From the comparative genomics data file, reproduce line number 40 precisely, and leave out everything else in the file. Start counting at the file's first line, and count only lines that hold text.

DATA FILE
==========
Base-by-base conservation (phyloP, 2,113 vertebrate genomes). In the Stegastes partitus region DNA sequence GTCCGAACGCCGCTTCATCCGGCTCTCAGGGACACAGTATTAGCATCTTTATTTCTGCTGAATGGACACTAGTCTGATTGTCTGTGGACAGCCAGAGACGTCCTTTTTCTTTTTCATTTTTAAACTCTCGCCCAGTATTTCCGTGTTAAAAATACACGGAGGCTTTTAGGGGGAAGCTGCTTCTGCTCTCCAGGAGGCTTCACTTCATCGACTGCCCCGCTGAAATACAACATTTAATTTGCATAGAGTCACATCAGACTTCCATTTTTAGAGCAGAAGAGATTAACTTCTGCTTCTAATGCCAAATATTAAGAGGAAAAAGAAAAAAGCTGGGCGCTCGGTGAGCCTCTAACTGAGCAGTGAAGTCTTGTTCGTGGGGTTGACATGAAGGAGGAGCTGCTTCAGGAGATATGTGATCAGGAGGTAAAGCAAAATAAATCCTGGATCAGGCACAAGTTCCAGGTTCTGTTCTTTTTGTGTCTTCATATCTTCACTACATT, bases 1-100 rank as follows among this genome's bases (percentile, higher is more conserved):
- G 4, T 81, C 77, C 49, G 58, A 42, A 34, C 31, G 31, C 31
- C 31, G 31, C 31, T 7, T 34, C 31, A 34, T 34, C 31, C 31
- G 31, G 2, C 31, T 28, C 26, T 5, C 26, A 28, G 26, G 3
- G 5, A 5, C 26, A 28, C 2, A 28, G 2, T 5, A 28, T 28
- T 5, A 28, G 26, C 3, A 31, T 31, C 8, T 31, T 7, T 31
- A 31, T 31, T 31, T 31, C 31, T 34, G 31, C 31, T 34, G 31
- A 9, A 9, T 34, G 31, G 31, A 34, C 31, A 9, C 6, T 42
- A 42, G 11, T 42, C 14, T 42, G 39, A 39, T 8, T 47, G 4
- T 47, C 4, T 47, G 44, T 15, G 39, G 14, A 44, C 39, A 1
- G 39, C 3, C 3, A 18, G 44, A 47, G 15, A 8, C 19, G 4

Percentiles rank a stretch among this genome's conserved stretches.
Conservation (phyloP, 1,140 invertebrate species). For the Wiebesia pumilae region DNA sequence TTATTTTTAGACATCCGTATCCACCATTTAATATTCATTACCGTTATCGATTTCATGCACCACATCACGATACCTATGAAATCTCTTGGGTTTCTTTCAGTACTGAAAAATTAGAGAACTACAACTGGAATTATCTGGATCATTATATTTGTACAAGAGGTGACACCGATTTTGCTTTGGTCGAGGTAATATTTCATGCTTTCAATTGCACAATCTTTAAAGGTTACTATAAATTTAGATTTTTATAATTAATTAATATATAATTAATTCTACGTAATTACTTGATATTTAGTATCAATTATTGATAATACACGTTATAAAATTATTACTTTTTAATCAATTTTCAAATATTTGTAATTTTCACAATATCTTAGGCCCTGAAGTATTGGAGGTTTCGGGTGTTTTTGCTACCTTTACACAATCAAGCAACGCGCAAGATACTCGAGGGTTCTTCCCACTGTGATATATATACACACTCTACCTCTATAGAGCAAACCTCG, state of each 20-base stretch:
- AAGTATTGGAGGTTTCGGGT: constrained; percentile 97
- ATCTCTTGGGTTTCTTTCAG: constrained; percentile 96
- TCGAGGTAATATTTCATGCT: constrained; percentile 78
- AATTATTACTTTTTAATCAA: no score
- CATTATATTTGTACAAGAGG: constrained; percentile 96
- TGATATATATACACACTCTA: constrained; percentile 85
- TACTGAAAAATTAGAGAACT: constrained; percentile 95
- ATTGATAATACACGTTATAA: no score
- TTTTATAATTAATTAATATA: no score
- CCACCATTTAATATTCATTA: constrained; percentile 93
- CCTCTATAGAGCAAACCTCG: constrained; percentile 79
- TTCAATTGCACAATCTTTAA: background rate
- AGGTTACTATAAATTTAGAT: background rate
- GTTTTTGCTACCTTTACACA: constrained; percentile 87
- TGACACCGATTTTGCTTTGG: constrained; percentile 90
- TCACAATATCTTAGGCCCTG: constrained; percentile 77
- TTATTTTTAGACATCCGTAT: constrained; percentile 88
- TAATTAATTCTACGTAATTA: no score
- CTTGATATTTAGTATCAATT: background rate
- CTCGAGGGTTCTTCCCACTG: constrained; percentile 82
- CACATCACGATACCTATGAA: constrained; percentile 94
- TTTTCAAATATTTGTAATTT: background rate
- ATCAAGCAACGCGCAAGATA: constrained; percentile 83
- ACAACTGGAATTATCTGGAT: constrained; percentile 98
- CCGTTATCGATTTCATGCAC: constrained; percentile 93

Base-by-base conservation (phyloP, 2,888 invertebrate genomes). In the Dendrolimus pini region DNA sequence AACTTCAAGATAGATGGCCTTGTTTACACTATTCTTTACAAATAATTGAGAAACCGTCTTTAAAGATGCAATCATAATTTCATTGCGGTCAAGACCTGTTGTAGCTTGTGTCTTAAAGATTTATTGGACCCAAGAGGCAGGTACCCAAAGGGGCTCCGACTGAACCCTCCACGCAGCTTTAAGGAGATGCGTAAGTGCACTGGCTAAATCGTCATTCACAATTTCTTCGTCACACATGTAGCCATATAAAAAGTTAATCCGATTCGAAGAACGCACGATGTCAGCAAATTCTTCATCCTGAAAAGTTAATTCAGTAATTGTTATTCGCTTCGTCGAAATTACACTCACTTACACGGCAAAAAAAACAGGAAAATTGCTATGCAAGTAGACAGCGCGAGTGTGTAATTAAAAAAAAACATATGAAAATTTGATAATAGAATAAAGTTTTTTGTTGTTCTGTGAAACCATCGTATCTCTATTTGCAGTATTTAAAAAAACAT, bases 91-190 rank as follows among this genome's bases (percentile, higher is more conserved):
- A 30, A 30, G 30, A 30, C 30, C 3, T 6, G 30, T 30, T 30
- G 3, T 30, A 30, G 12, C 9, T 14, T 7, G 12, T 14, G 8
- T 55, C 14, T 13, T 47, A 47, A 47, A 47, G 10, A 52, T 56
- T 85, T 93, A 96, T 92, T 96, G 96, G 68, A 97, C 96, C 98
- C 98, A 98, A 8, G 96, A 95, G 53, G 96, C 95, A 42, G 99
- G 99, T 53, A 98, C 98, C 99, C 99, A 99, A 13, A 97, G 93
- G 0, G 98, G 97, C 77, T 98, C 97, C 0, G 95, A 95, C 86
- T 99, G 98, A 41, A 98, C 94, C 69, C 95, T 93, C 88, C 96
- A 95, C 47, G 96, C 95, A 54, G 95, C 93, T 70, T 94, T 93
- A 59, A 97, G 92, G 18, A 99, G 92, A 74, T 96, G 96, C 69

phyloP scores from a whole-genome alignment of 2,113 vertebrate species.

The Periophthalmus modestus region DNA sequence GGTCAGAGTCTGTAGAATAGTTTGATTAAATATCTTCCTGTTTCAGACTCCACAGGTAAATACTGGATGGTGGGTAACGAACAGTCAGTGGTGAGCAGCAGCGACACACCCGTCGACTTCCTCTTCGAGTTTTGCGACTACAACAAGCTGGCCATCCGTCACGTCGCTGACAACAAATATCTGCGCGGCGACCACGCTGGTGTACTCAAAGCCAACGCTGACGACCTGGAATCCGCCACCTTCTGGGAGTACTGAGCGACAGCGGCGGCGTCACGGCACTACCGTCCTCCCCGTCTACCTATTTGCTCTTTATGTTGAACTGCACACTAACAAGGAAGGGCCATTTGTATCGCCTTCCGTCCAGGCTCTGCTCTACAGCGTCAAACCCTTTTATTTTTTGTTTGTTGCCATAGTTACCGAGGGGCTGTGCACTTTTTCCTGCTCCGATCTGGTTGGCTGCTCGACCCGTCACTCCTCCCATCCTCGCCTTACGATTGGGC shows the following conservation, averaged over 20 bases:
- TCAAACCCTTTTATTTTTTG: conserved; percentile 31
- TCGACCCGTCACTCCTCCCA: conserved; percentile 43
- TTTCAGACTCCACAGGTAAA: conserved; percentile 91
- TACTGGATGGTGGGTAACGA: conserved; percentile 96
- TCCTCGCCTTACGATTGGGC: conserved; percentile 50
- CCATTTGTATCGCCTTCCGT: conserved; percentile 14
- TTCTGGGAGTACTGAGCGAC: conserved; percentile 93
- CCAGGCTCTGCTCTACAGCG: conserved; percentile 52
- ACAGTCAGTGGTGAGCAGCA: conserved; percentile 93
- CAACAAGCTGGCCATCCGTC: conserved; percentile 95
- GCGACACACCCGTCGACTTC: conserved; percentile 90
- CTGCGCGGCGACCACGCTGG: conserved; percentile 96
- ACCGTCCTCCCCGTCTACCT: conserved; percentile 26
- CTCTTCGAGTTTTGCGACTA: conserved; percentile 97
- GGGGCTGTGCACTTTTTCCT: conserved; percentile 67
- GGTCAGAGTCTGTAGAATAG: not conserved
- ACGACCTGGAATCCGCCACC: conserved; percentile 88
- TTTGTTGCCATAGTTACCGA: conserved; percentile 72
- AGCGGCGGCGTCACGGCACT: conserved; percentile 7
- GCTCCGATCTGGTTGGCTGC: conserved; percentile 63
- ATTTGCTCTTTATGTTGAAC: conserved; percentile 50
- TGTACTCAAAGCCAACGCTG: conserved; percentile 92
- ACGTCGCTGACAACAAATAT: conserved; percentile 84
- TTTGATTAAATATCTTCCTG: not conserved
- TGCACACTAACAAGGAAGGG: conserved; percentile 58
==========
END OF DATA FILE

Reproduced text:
- A 30, A 30, G 30, A 30, C 30, C 3, T 6, G 30, T 30, T 30